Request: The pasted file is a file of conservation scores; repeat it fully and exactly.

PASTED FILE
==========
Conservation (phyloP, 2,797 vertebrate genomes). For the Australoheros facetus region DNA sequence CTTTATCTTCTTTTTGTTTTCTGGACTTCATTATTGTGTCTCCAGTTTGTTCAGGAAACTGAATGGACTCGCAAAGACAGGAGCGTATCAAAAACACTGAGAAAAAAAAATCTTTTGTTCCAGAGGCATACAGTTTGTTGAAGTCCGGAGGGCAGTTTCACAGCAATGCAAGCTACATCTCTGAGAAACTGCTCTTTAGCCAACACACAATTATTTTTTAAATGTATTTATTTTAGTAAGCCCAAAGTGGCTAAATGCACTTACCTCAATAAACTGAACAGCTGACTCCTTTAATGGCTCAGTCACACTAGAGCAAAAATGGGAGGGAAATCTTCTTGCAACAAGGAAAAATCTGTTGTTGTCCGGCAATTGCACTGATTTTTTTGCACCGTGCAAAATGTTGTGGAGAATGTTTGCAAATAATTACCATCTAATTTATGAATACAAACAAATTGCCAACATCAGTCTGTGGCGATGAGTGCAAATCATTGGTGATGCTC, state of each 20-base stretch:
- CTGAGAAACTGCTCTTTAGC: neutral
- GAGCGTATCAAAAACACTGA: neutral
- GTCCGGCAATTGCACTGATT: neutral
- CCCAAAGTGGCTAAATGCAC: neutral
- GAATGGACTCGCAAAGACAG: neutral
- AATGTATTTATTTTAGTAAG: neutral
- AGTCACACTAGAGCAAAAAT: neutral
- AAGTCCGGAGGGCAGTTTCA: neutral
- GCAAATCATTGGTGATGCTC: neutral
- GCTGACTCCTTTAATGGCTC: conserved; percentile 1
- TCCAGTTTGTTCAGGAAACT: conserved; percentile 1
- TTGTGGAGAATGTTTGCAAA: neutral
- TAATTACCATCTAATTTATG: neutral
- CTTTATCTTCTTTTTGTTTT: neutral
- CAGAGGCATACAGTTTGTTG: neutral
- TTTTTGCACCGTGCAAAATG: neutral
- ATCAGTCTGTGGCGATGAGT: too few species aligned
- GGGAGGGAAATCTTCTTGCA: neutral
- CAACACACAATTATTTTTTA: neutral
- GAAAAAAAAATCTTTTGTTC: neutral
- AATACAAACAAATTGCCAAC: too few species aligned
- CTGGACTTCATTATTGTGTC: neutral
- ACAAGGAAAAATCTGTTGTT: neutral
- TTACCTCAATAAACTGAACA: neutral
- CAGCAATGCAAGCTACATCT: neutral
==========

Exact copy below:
Conservation (phyloP, 2,797 vertebrate genomes). For the Australoheros facetus region DNA sequence CTTTATCTTCTTTTTGTTTTCTGGACTTCATTATTGTGTCTCCAGTTTGTTCAGGAAACTGAATGGACTCGCAAAGACAGGAGCGTATCAAAAACACTGAGAAAAAAAAATCTTTTGTTCCAGAGGCATACAGTTTGTTGAAGTCCGGAGGGCAGTTTCACAGCAATGCAAGCTACATCTCTGAGAAACTGCTCTTTAGCCAACACACAATTATTTTTTAAATGTATTTATTTTAGTAAGCCCAAAGTGGCTAAATGCACTTACCTCAATAAACTGAACAGCTGACTCCTTTAATGGCTCAGTCACACTAGAGCAAAAATGGGAGGGAAATCTTCTTGCAACAAGGAAAAATCTGTTGTTGTCCGGCAATTGCACTGATTTTTTTGCACCGTGCAAAATGTTGTGGAGAATGTTTGCAAATAATTACCATCTAATTTATGAATACAAACAAATTGCCAACATCAGTCTGTGGCGATGAGTGCAAATCATTGGTGATGCTC, state of each 20-base stretch:
- CTGAGAAACTGCTCTTTAGC: neutral
- GAGCGTATCAAAAACACTGA: neutral
- GTCCGGCAATTGCACTGATT: neutral
- CCCAAAGTGGCTAAATGCAC: neutral
- GAATGGACTCGCAAAGACAG: neutral
- AATGTATTTATTTTAGTAAG: neutral
- AGTCACACTAGAGCAAAAAT: neutral
- AAGTCCGGAGGGCAGTTTCA: neutral
- GCAAATCATTGGTGATGCTC: neutral
- GCTGACTCCTTTAATGGCTC: conserved; percentile 1
- TCCAGTTTGTTCAGGAAACT: conserved; percentile 1
- TTGTGGAGAATGTTTGCAAA: neutral
- TAATTACCATCTAATTTATG: neutral
- CTTTATCTTCTTTTTGTTTT: neutral
- CAGAGGCATACAGTTTGTTG: neutral
- TTTTTGCACCGTGCAAAATG: neutral
- ATCAGTCTGTGGCGATGAGT: too few species aligned
- GGGAGGGAAATCTTCTTGCA: neutral
- CAACACACAATTATTTTTTA: neutral
- GAAAAAAAAATCTTTTGTTC: neutral
- AATACAAACAAATTGCCAAC: too few species aligned
- CTGGACTTCATTATTGTGTC: neutral
- ACAAGGAAAAATCTGTTGTT: neutral
- TTACCTCAATAAACTGAACA: neutral
- CAGCAATGCAAGCTACATCT: neutral